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Pacientes embarazadas

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FDA Approves First Over the-Counter Birth Control Pill

FDA Approves First Over the-Counter Birth Control Pill

The U.S. Food and Drug Administration (FDA) has approved the oral contraceptive Opill for sale over the counter, making it the first birth control pill in the United States that will be available without a prescription.

Opill, a progestin-only “mini-pill,” will be available without any age restrictions. People should be able to get it in stores and online starting early next year, drugmaker Perrigo said in a statement.

“This is huge,” says Dana Singiser, co-founder of the Contraceptive Access Initiative (CAI) and a board member of Planned Parenthood Metro Washington. “The FDA followed the evidence and the science to expand access to a pill that has been used safely and effectively by tens of millions if not hundreds of millions of women around the world for 50 years.”

New OTC Birth Control Pill Has a Long Track Record of Safety Enabling people to buy Opill without seeing a doctor first is expected to broadly increase access to contraception and reduce unintended pregnancies, the FDA said in a statement. Almost half of the 6.1 million pregnancies in the United States each year are unintended, a circumstance that reduces the likelihood of prenatal care and increases the odds of preterm deliveries and other complications, the FDA said.

“When used as directed, daily oral contraception is safe and is expected to be more effective than currently available nonprescription contraceptive methods in preventing unintended pregnancy,” Patrizia Cavazzoni, MD, director of the FDA’s Center for Drug Evaluation and Research, said in the statement.

Opill has been available with a prescription since 1973, the FDA said. Studies reviewed by the FDA prior to allowing over-the-counter sales found that most consumers understand how to properly use this drug without talking to a doctor or getting a prescription, the FDA said.

How Do You Take Opill and What Are the Side Effects? To be effective, Opill should be taken at the same time every day, the FDA said. It shouldn’t be used by people with a history of breast cancer or anyone who is already using a different form of hormonal contraception including pills as well as contraceptive patches, vaginal rings, implants, injections, or intrauterine devices (IUDs).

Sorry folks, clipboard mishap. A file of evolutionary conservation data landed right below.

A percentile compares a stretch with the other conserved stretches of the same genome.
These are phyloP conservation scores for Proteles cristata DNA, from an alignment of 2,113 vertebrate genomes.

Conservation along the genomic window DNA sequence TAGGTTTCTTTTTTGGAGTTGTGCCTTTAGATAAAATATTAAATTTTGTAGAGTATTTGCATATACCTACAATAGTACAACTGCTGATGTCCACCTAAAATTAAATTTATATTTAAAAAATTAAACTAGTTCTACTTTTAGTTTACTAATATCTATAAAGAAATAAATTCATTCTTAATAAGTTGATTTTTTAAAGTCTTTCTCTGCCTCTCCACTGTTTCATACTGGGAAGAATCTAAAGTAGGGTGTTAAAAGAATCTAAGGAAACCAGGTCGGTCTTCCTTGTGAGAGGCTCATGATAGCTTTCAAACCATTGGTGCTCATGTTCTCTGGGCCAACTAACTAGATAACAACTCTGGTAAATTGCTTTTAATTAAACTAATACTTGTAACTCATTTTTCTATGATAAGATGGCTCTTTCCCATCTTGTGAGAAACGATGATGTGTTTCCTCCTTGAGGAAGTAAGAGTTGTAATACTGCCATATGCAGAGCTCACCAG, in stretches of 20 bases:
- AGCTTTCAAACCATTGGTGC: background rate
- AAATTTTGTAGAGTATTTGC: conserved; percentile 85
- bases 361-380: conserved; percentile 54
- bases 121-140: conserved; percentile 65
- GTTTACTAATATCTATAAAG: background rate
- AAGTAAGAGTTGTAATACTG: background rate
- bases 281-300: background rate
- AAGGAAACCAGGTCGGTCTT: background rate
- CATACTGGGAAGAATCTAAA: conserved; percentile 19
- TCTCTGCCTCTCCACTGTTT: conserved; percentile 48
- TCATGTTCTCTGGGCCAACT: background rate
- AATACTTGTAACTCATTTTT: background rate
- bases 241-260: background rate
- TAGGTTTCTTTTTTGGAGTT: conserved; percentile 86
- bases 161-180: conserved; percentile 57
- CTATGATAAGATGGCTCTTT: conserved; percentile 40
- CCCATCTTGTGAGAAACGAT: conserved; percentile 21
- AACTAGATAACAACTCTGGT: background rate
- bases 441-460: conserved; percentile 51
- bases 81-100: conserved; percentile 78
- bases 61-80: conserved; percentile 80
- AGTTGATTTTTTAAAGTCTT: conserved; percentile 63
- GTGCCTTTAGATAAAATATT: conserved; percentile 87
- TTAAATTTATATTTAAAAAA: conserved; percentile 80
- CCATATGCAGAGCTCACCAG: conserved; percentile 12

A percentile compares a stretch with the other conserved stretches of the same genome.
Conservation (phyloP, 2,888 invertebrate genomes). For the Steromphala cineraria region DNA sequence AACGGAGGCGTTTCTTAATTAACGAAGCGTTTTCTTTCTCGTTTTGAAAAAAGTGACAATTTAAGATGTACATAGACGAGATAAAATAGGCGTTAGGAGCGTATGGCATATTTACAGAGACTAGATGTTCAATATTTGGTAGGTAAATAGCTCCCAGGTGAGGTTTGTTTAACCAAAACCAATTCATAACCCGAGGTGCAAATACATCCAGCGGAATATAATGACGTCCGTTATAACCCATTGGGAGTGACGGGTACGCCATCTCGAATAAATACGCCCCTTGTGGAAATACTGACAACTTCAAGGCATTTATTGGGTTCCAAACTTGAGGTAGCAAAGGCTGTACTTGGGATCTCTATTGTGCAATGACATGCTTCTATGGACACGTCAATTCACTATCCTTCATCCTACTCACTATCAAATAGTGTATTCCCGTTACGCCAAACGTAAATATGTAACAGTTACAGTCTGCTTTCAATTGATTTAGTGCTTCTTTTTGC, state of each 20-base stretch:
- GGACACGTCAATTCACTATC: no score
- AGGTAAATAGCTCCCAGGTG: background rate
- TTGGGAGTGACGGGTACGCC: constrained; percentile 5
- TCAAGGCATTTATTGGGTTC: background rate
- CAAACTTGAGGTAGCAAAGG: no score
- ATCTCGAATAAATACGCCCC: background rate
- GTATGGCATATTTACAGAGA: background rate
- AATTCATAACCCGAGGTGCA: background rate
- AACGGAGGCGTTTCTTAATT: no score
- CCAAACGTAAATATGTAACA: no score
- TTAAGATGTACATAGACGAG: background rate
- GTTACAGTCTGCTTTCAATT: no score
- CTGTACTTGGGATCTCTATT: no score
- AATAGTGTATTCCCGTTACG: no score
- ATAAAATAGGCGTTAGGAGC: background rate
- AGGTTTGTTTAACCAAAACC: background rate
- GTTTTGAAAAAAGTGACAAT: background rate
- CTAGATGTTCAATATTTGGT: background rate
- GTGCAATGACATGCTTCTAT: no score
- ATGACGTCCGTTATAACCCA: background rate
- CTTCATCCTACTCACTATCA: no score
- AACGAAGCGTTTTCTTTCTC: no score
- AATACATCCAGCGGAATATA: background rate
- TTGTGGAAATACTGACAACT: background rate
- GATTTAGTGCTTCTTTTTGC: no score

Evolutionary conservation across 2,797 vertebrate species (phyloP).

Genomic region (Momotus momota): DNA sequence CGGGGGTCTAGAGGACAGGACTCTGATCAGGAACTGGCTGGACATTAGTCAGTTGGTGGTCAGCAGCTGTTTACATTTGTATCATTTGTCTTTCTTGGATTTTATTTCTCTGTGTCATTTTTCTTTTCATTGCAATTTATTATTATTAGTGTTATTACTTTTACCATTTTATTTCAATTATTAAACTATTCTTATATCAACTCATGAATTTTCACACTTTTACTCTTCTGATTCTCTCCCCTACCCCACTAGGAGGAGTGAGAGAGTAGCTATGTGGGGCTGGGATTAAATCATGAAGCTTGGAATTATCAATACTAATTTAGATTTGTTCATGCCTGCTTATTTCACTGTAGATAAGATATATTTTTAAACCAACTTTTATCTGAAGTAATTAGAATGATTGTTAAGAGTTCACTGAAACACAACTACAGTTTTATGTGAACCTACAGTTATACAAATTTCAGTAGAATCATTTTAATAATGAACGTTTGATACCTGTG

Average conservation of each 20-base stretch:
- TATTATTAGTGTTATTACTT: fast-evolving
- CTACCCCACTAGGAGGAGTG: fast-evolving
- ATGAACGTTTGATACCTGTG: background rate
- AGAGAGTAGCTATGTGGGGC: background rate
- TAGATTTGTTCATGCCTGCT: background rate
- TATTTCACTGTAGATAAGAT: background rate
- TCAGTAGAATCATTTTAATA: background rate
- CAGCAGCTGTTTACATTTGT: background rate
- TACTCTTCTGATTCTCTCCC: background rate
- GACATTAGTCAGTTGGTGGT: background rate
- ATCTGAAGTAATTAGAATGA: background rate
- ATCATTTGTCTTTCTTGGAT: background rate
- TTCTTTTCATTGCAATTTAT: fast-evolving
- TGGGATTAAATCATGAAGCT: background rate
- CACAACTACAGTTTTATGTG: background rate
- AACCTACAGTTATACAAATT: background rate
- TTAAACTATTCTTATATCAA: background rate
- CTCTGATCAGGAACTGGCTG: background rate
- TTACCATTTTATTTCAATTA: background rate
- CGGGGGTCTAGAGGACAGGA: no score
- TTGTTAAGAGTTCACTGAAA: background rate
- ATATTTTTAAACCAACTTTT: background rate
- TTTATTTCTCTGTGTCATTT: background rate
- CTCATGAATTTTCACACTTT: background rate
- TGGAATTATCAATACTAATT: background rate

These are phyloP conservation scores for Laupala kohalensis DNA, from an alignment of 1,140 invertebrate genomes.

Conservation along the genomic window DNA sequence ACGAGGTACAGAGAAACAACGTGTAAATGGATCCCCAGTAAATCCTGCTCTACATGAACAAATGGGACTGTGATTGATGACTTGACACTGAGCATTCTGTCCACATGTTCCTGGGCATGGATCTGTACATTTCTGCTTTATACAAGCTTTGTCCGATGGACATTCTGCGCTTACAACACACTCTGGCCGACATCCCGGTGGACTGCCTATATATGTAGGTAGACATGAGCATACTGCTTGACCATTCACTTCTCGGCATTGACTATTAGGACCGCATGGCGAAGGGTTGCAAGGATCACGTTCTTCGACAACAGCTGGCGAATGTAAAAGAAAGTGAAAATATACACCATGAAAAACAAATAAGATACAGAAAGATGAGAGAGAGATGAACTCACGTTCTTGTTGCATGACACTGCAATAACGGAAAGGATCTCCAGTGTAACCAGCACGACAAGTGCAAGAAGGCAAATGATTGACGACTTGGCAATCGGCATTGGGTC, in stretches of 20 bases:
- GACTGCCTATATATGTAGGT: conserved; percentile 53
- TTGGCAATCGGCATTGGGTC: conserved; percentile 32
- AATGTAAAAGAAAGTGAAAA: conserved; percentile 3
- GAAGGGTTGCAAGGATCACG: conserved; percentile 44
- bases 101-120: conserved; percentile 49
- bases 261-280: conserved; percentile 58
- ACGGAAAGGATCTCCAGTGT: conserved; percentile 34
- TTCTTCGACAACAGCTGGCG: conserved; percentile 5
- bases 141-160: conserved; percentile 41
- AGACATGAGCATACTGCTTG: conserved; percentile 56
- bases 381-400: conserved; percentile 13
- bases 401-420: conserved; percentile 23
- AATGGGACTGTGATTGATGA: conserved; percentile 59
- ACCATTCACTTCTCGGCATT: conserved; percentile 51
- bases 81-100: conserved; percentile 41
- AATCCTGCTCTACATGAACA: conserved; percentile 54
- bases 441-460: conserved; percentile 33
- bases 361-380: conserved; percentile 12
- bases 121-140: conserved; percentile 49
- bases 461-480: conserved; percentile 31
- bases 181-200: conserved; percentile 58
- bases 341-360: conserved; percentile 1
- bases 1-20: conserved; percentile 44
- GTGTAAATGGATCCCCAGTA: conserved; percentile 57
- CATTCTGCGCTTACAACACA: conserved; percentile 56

The most common side effects of Opill include irregular bleeding, headaches, dizziness, nausea, increased appetite, abdominal pain, cramps, or bloating, the FDA said. People should see a doctor if they have repeated vaginal bleeding after sex, unusually long periods of bleeding, or if their monthly periods stop.

Users who miss two monthly periods, or anyone who misses a single monthly period after skipping some doses of Opill, should take a pregnancy test and discontinue Opill if the test is positive, the FDA said.,61823163.html

Opill isn’t for emergency contraception and can’t prevent pregnancy after unprotected sex, the FDA also said. Like other oral contraceptives, this pill also doesn’t protect against transmission of HIV, AIDS, or other sexually transmitted diseases such as chlamydia, genital herpes, genital warts, gonorrhea, hepatitis B, and syphilis, the FDA said. Condoms should be used to prevent sexually transmitted diseases.

How Much Does Opill Cost and Where Can You Get It? Perrigo hasn’t yet provided U.S. pricing information for Opill. “That will impact which women are able to access this as a contraceptive option,” says Asima Ahmad, MD, MPH, co-founder and chief medical officer of Carrot Fertility and a practicing reproductive endocrinologist and fertility specialist in Chicago.

Where Opill gets placed inside stores will also influence access, says Sarah Prager, MD, a professor of obstetrics, gynecology, and complex family planning at the University of Washington in Seattle and a fellow with the American College of Obstetricians and Gynecologists (ACOG).

If retailers decide to keep Opill behind the pharmacy counter, or under lock and key with other expensive items on store shelves, this may deter some people from asking for it and limit how much this option ultimately expands access, says Dr. Prager. “Anything that requires people to wait on line or makes the experience of getting contraception feel more stigmatizing may mean fewer people use it,” Prager says.

Underserved, High-Poverty, and Rural Communities Need Better Birth Control Options The American Medical Association (AMA), long an advocate for over-the-counter contraceptive options, urged the FDA to make more hormonal birth control pills available without a prescription and advocated for keeping costs down.

“We must continue to remove barriers to affordable care for those in underserved, high-poverty, and rural communities,” AMA president Jesse Ehrenfeld, MD, MPH, said in an emailed statement. “We know barriers to oral contraceptives can lead to inconsistent or discontinued use. While it is important [that] patients maintain relationships with their physician to stay up to date on screenings, requiring an office visit to begin birth control is an unnecessary hurdle for patients who must take time off work, find childcare, and travel to appointments.”

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